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NEW - In 2016 the 2-4-8 Tax Blend will become 2-4-8 Tax Choice
The "choice" would allow all taxpayers to choose an income tax rate between 8% and 28% paired with a net wealth tax rate of 2% going down to zero. Wealth taxes paid would reduce Estate and Gift taxes (also set at 28%). This would encourage wealthy individuals to pay some net wealth taxes as a form of inexpensive life insurance.


C - Corp
4% VAT
8% Income

Bloomberg and San Francisco Cronical/SFGate, Feb. 16, 2012
Two Tricks to Raising Capital-Gains Taxes Fairly
by Ray Madoff

Ray Madoff, a professor at Boston College Law School, is the author of “Immortality and the Law: The Rising Power of the American Dead.” Professor Madoff opines:

... Profits from investments are taxed at a maximum rate of 15 percent, which is less than half the 35 percent maximum tax rate imposed on wages and other ordinary income. One can hardly open a newspaper or click on a blog without seeing a call to eliminate this special rate for capital gains to increase fairness and raise federal revenue.

... To achieve true fairness and generate increased revenue, however, it is necessary to make two more changes -- to allow capital-gains taxpayers to account for inflation and to close the loophole that allows wealthy Americans to avoid capital- gains taxes altogether by passing on assets at death.

Account for Inflation

. ..A fairer system would impose regular tax rates, but allow taxpayers to account for inflation when calculating gain. This fix was proposed in the 1980s, but rejected at the time as being too complicated for the average taxpayer.

2-4-8 Response: Capital-Gains Taxes

Professor Maddoff’s suggestion to adjust capital gain values to inflation and to increase the estate tax by adjusting for capital gain is said to be justified by fairness and to increase government revenue. I believe the adjustment for inflation may leave little for the taxman to collect and may yield an effective rate even below 15%. As for fairness, the very idea of capital gains is unfair because it selects certain assets (i.e. securities, precious metals, real property, etc.) and declares that any change in value over time is a gain (or loss) to be computed as income. The unfairness in the selection of taxable assets is further compounded by the years of tax avoidance (if and until the asset is sold) and the ability of accountants to offset gains with losses. The tax structure is an invitation to transfer assets among corporations and individuals in less than arms length transactions and at times which are dictated by tax considerations rather than business considerations. The charitable giving of appreciated assets has also resulted in extraordinary government subsidies for the select causes of the well-to-do – (Planned Parenthood, Media Matters, etc.)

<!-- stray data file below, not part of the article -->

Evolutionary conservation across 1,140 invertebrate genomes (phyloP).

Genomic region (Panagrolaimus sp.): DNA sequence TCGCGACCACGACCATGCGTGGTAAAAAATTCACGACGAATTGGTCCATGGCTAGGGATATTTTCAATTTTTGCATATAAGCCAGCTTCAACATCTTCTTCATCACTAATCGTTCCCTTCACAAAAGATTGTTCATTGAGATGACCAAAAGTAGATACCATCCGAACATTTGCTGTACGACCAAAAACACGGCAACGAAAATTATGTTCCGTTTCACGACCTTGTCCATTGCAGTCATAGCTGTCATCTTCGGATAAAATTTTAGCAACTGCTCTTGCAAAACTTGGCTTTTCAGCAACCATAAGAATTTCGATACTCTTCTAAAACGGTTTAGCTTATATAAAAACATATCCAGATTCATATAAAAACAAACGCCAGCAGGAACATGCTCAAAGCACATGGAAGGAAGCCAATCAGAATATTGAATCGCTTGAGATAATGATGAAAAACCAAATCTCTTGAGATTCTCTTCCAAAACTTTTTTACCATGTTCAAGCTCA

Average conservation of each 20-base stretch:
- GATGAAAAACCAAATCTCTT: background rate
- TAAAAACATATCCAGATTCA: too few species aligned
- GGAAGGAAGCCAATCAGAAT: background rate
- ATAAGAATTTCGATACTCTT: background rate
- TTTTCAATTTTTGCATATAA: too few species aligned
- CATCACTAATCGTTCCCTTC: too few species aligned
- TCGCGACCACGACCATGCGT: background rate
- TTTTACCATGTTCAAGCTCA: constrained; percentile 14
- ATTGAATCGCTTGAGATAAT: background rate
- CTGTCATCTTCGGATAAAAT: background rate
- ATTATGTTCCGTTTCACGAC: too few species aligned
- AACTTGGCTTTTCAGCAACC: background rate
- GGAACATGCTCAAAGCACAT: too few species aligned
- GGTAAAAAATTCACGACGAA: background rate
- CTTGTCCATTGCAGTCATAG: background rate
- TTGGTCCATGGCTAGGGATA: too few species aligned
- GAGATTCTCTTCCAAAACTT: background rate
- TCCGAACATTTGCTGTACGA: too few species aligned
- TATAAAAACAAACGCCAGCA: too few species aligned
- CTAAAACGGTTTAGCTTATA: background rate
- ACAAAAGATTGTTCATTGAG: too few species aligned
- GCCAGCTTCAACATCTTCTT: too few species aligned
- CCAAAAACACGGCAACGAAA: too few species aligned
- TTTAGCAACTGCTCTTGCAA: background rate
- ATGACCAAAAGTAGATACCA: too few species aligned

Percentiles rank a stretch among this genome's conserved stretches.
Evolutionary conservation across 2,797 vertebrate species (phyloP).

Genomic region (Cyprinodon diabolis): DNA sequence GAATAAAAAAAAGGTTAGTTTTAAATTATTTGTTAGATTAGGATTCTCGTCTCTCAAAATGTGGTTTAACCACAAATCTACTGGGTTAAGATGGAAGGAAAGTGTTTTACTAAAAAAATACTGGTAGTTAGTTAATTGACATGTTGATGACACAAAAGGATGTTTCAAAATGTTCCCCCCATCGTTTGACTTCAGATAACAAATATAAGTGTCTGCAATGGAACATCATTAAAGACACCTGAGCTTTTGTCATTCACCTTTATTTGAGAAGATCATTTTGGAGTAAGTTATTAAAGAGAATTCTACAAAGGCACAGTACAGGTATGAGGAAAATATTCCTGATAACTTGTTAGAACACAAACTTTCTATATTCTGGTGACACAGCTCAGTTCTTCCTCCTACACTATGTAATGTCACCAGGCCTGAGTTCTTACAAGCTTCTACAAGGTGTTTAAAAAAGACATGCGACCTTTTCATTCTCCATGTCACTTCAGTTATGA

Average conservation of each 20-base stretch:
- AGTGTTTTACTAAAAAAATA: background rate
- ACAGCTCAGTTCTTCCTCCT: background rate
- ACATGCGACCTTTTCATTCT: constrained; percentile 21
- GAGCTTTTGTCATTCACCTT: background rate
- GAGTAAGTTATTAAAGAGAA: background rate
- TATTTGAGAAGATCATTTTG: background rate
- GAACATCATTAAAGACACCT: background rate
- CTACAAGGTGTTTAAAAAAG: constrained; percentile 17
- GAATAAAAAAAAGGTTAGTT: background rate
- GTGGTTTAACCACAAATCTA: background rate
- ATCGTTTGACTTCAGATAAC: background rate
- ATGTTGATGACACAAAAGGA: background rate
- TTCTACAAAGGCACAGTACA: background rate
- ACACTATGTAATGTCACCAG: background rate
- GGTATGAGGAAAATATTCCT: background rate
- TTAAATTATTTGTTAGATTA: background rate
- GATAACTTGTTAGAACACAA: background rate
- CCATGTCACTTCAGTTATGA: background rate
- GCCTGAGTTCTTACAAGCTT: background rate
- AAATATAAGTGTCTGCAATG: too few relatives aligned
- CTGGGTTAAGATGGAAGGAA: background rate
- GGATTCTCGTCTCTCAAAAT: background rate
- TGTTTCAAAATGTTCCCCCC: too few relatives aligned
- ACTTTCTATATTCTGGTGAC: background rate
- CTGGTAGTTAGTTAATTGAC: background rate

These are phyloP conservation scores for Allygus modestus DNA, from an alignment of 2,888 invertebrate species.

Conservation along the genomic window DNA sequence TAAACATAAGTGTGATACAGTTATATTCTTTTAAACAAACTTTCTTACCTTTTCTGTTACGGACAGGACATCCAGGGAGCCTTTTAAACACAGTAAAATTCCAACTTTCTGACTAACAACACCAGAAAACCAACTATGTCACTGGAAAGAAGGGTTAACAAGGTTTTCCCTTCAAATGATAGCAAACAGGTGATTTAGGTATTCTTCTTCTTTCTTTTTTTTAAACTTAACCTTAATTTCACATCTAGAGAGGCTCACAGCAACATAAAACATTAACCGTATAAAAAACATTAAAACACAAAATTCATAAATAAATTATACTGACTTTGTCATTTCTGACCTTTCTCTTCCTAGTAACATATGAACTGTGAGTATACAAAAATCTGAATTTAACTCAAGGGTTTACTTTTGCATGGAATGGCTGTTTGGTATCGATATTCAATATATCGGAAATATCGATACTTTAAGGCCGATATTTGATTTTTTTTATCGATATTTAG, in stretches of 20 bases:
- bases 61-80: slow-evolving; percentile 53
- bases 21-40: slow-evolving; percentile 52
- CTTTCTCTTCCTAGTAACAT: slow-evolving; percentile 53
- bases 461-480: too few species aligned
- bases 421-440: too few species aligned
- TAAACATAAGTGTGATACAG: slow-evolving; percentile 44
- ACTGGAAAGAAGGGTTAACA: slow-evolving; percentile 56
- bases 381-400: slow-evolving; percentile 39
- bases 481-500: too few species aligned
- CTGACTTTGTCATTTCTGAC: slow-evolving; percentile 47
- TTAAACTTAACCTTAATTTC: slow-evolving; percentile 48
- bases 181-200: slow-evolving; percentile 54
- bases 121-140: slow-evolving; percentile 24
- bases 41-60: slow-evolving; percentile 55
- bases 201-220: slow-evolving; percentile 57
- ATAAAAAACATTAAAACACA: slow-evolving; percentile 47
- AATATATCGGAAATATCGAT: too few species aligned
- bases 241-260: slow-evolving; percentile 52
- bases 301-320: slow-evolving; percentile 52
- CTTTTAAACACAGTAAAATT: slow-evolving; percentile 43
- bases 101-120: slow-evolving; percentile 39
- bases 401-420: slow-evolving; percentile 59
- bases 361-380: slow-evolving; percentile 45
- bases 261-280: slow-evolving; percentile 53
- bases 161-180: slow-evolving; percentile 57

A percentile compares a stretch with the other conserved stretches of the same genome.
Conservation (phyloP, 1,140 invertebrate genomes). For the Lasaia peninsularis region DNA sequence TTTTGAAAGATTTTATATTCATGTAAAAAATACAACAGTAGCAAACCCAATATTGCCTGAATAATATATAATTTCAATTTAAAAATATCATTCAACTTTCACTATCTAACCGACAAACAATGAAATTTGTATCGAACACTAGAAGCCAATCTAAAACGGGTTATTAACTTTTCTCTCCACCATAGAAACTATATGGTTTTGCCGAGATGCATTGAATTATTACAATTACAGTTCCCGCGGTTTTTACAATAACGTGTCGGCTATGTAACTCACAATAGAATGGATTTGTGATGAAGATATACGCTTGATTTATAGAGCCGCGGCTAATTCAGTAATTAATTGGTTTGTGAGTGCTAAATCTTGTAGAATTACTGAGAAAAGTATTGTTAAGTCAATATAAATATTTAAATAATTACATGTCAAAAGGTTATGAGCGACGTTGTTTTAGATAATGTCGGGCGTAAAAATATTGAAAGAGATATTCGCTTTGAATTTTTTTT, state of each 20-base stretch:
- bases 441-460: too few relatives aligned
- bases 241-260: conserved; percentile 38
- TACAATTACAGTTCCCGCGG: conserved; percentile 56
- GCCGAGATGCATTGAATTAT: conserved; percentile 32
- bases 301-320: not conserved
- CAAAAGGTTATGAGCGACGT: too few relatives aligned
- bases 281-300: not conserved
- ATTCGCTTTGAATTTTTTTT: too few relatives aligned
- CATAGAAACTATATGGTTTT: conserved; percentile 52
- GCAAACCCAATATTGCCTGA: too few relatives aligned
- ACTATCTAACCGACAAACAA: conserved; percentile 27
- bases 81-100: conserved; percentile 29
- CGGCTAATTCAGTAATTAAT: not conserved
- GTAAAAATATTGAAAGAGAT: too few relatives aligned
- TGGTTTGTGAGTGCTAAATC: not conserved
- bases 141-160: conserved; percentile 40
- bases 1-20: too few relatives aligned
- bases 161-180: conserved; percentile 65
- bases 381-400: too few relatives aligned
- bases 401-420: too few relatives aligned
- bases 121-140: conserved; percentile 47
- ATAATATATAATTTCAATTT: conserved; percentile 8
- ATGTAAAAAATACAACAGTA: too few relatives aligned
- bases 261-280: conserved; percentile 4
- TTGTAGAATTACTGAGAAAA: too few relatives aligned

It’s time to realize that the tax code is badly broken and has been made worse over the years by good intentioned people attempting to tweak it to accomplish some admirable goal. The unintended consequences are the twin elephants in the room: a $15 trillion national debt and an unprecedented accumulation of wealth by a small number of people (who literally have more net wealth than they know what to do with). The solution must be bold and it is one that would not have been practical 10 or 20 years ago (before the age of internet databases and computational tools). It is one that accounts for appreciation of assets each year without taxing the gain as income. I call it the 2-4-8 Tax Blend.

The 2-4-8 Tax Blend broadens the tax base by taxing net wealth at 2% (above a $15,000 exemption), retail sales at 4% and income at 8%. It would yield $2.6 trillion – ($400 billion more than FY 2011 federal revenue). The tax blend is progressive even though rich and poor would pay the same tax rate. Even the “fair and balanced” Bill O’Reilly (a/k/a the Factor) supports a national sales tax (of 3%) as a necessary component of tax reform. The concurrent elimination of payroll, capital gains, estate and gift taxes; and a significant reduction of the corporate income tax rate to 8%, should guarantee near universal support from social liberals and business conservatives alike.

Please think outside the box before you react. Try to contrast a 30% income tax with an 8% income tax joined with a 2% wealth tax for each of the next 11 years. The latter combined income-wealth tax would permit an individual to save and keep 22% more salary each year (conservatively assuming the 2% wealth tax was offset by 4% investment interest). Now that’s fairness and real economic mobility!

How would an 8% corporate income tax affect jobs and the economy? Those answers may be better left to your talent and imagination.

Eugene Patrick Devany, JD. MPA




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Copyright 1985 to 2015 by Eugene Patrick Devany